a pilot demodulator operative to obtain a first group of channel gain estimates for the first group of subbands based on the received pilot symbols;
an inverse fast Fourier transform (IFFT) unit operative to perform an inverse fast Fourier transform on the first group of channel gain estimates to obtain a sequence of time-domain channel gain values;
a first rotator operative to rotate the sequence of time-domain channel gain values to obtain a first sequence of rotated channel gain values for a second group of subbands; and
a first fast Fourier transform (FFT) unit operative to perform a fast Fourier transform on the first sequence of rotated channel gain values to obtain a second group of channel gain estimates for the second group of subbands.
7. The apparatus of claim 6, wherein the Fourier transform unit includes a second rotator operative to rotate the sequence of input samples to obtain a sequence of rotated input samples,
an accumulator operative to accumulate the sequence of rotated input samples, in sets of L rotated input samples, to obtain a sequence of time-domain input values, where L>1, and
a second fast Fourier transform unit operative to perform a fast Fourier transform on the sequence of time-domain input values to obtain the received pilot symbols.
8. The apparatus of claim 6, further comprising:
a second rotator operative to rotate the sequence of time-domain channel gain values to obtain a second sequence of rotated channel gain values for a third group of subbands; and
a second fast Fourier transform unit operative to perform a fast Fourier transform on the second sequence of rotated channel gain values to obtain a third group of channel gain estimates for the third group of subbands.
9. An apparatus operable to perform channel estimation in a communication system, comprising:
means for performing a Fourier transform on a sequence of input samples to obtain received pilot symbols for a first group of subbands;
means for obtaining a first group of channel gain estimates for the first group of subbands based on the received pilot symbols;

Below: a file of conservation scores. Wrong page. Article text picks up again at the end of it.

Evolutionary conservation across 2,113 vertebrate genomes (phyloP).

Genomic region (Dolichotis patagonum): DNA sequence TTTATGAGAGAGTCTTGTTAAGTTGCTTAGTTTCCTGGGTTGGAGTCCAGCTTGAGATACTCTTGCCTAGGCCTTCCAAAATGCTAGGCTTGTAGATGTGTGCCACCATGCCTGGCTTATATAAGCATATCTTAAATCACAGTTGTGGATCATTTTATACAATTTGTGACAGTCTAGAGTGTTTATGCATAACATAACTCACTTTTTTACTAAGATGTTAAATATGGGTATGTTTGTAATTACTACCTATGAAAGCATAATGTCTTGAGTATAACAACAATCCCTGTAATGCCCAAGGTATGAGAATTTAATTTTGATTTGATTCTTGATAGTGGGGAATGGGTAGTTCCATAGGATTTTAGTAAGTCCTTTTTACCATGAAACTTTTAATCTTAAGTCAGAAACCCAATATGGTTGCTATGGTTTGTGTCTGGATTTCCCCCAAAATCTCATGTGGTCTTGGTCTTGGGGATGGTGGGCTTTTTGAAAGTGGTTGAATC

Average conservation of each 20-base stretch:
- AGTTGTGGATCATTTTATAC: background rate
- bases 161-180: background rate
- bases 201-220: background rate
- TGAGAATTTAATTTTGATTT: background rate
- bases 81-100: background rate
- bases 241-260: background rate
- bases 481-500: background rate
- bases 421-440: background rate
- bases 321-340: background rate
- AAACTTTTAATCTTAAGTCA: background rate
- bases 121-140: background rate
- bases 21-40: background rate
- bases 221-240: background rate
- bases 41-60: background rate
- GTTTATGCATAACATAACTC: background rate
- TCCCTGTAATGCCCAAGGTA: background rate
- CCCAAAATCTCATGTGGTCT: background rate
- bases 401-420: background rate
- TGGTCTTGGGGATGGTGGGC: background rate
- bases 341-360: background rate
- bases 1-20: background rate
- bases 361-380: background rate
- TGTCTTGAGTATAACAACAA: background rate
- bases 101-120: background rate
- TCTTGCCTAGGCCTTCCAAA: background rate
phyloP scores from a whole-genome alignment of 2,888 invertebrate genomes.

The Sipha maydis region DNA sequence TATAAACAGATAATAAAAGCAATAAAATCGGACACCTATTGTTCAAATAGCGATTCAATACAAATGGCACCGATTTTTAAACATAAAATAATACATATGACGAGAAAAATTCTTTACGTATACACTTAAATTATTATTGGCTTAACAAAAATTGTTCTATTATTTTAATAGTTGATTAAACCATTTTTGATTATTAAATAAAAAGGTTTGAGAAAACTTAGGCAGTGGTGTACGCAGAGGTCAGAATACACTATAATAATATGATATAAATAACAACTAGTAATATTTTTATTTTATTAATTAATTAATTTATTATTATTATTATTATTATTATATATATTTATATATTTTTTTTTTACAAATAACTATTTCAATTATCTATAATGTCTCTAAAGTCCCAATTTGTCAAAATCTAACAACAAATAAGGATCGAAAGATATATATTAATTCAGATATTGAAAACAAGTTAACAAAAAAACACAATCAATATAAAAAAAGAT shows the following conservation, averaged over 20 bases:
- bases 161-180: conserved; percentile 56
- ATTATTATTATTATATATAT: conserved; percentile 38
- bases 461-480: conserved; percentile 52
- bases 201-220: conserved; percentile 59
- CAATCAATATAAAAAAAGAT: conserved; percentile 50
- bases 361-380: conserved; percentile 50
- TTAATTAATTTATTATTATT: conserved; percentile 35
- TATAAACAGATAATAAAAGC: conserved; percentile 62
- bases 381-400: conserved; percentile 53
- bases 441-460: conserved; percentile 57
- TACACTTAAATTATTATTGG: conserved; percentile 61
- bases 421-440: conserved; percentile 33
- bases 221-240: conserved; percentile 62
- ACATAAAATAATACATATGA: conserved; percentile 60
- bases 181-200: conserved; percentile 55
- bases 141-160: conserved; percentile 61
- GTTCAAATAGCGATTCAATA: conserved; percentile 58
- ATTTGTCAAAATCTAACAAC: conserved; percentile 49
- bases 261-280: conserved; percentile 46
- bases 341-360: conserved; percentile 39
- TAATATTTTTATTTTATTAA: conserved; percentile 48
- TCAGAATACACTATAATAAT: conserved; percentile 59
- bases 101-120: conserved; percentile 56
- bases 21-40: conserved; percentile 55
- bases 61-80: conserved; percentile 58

means for performing an inverse fast Fourier transform (IFFT) on the first group of channel gain estimates to obtain a sequence of time-domain channel gain values;
means for rotating the sequence of time-domain channel gain values to obtain a first sequence of rotated channel gain values for a second group of subbands; and
means for performing a fast Fourier transform (FFT) on the first sequence of rotated channel gain values to obtain a second group of channel gain estimates for the second group of subbands.
Description
FIELD

The present invention relates generally to communication, and more specifically to techniques for performing demodulation in an orthogonal frequency division multiplexing (OFDM) based communication system.

BACKGROUND

OFDM is a modulation technique that effectively partitions the overall system bandwidth into a number of (N) orthogonal subbands. Each subband is associated with a respective subcarrier that may be modulated with data. The subbands are also commonly referred to as tones, subcarriers, bins, and frequency channels.

OFDM is widely used in various communication systems. For example, an orthogonal frequency division multiple access (OFDMA) system utilizes OFDM and can support multiple users. The N subbands may be used for data and pilot transmission in various manners, depending on the system design. For example, the OFDMA system may partition the N subbands into multiple disjoint groups of subbands and allocate each subband group to a different user. Multiple users can then be supported simultaneously via their assigned subband groups.

In many instances, it is only necessary to demodulate a subset of the N subbands in an OFDM-based system. A straightforward method to process a subset of the N subbands is to perform an N-point fast Fourier transform (FFT) on time-domain samples to obtain frequency-domain symbols for all N subbands. The symbols for the subbands of interest are then extracted and processed, and the symbols for all other subbands are discarded. This straightforward method requires memory storage proportional to the N subbands and further requires computation for all N subbands, even if only a small subset of the N subbands is used for data transmission.